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1947 was a peak year for socially conscious movies about veterans returning from war and experiencing "personal adjustment problems." But film noir thrillers easily adapted the theme to encompass guys with more serious adjustments to make. Often these centered on unfaithful wives, or mental problems brought on by battle wounds as in the classic The Blue Dahlia. And dime-store psychology got into the act with a number of pictures about G.I.'s stricken by that all-purpose dramatic motivator: amnesia.
One of the more intelligent thrillers of this kind, MGM's High Wall gives star Robert Taylor a decent part to play and pairs him with Audrey Totter, one of the more effectively ruthless femme fatales. Unlike some other MGM noirs of the time, namely The Bribe, High Wall does more than go through the motions and throw a lot of dark shadows across the screen. Director Curtis Bernhardt taps the story and performances for all the suspense he can muster.
On the day pilot Steven Kenet (Robert Taylor) returns home, his wife Helen (Dorothy Patrick) is strangled. He's found with the body under highly compromising circumstances. Steven sustained a head injury in the war, underwent one brain operation and is still prone to headaches and mysterious blackouts. Although he claims not to remember what happened, he agrees that it looks like he probably killed his wife. The court psychiatrists insist that Kenet be kept under observation at an asylum, a move that convinces Assistant D.A. Wallace (John Ridgely) that his suspect is working up an insanity defense plea. Convinced that the odds of clearing his name are nil, Kenet refuses to have another operation or to submit to narcosynthesis. Then his mother dies and he learns that his motherless son will be put up for adoption. Doctor Ann Lorrison (Audrey Totter) secretly takes charge of the son and works to convince Steven to at least try to clear his name. That's when Helen's previous employer Willard Whitcombe (Herbert Marshall) shows up at the asylum to see Steven -- and indicates that he knows more about the killing than he's told the police.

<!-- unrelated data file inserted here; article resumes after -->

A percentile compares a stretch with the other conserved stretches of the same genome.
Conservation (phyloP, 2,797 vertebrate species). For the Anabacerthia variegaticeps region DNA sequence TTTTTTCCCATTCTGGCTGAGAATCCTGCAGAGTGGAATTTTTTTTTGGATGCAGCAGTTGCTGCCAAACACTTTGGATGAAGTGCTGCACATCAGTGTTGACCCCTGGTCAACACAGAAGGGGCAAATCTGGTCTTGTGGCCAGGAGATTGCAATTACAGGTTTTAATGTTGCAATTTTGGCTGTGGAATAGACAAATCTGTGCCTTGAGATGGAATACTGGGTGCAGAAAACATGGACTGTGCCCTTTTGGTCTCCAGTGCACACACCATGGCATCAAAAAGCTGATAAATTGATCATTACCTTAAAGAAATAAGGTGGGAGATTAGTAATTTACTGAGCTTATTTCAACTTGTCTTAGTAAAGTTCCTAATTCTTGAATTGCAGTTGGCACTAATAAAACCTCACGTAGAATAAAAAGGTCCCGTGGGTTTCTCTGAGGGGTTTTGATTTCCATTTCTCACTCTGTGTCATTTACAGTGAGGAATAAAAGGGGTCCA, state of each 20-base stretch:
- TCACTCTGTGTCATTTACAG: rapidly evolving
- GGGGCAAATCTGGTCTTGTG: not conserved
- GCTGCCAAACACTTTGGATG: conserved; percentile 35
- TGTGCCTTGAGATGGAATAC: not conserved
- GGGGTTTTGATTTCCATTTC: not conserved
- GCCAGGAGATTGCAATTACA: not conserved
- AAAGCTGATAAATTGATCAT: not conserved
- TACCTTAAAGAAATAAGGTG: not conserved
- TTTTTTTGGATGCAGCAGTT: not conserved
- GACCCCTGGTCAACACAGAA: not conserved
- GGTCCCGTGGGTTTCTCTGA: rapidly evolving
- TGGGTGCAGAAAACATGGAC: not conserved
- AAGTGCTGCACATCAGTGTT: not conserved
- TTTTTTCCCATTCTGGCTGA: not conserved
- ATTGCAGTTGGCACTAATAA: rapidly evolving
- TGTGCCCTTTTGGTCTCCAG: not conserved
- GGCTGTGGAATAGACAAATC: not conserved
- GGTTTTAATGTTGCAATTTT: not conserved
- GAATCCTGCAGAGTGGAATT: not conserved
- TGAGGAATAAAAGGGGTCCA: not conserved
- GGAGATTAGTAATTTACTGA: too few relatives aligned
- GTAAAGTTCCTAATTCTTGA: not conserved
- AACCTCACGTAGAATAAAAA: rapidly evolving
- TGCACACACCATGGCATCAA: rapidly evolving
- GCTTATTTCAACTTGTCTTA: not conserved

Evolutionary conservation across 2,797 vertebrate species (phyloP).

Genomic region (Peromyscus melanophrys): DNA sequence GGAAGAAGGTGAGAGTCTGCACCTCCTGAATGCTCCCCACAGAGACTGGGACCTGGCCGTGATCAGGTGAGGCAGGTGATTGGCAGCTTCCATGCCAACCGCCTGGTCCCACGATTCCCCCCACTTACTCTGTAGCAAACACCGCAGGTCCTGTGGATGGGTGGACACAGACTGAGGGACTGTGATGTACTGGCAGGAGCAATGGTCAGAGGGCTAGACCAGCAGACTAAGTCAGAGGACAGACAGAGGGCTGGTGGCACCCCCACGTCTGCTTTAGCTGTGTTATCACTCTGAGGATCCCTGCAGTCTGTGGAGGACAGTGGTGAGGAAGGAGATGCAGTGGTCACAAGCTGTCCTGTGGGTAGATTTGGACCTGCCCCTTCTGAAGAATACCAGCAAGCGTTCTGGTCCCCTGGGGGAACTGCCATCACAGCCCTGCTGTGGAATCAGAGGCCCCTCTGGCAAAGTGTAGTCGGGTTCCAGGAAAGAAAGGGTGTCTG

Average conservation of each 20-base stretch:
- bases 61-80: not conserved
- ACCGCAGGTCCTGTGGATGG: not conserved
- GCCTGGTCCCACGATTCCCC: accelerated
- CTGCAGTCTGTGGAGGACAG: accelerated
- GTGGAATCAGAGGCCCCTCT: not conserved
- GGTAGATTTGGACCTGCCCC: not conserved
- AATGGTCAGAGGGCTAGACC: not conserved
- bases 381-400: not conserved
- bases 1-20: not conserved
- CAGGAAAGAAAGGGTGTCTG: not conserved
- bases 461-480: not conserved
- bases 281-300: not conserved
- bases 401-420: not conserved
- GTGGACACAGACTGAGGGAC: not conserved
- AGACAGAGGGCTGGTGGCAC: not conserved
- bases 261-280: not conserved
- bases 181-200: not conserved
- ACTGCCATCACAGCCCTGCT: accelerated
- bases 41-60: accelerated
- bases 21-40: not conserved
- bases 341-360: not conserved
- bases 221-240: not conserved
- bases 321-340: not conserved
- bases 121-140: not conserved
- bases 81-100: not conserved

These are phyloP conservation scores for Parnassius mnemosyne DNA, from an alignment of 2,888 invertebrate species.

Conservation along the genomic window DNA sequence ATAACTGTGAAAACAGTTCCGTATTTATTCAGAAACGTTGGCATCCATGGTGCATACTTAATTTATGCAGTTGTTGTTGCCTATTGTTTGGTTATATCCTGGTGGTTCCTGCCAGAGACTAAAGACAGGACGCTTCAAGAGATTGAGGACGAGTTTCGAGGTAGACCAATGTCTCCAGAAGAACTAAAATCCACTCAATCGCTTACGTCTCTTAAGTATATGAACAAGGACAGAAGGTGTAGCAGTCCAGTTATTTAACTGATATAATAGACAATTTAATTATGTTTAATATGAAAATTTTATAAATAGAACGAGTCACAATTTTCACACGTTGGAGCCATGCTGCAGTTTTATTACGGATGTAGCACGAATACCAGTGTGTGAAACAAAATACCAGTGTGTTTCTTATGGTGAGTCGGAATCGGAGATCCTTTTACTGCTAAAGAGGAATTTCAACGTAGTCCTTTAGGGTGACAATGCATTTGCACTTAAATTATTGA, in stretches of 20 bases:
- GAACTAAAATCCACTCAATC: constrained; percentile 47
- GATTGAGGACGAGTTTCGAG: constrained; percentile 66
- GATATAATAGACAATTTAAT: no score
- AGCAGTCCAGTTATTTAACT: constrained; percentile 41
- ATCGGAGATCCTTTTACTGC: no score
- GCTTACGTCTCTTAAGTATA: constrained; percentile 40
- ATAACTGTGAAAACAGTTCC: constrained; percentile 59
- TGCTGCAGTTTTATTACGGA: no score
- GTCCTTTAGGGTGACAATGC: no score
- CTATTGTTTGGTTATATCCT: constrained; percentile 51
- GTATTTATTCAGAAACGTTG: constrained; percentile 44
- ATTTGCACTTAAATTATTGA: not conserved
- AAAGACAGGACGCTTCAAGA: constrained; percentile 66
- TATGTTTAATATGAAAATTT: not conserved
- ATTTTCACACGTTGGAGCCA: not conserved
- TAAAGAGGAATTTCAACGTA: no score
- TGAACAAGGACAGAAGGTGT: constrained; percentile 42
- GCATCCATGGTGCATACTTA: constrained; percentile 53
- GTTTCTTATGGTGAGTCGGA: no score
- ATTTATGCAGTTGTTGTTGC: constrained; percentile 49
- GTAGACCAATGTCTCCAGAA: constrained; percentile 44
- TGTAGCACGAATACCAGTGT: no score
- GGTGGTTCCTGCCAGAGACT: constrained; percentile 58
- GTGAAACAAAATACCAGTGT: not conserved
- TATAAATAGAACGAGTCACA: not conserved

Curtis Bernhardt became something of a psychological thriller specialist with his movies Conflict and Possessed. The strongest scenes in High Wall show Bernhardt and cameraman Paul Vogel selectively using subjective camera technique to heighten Steven Kenet's flashback sequences. Kenet tries to remember what happened by allowing Ann Lorrison to give him sodium pentothal, the 'truth drug'. We only really meet Steven's wife Helen in these subjective testimonial flashbacks. It's not difficult to solve the film's mystery, but Sydney Boehm and Lester Cole's script makes the hows and whys of Kenet's traumas more interesting.
Matinee idol Robert Taylor sometimes had difficulty portraying ordinary guys with bad problems, as we expect the handsome Steven Kenet to prevail by raising his voice or arching an eyebrow higher (his piercing eyes and exaggerated brow was the model for the Italian comic character Diabolik). Steven puts his energy into being stubbornly uncooperative. Although he can't remember anything, Kenet seems as resigned to the likelihood of his guilt as is the D.A.. This fundamental negativity nudges his character just over the line into noir territory.
Audrey Totter had already played "wrong dames" in three noirs and would continue to her darkest man-killer part in 1949's Tension. Here her supportive professional helps Kenet to break some major asylum rules -- they sneak out at night to visit the scene of the crime -- and she never has to pay for her indiscretions. A more stringent noir would exploit the idea of a good woman risking her career for love. Totter's accumulated screen image is such that we're half-waiting for her to be unmasked as a betrayer.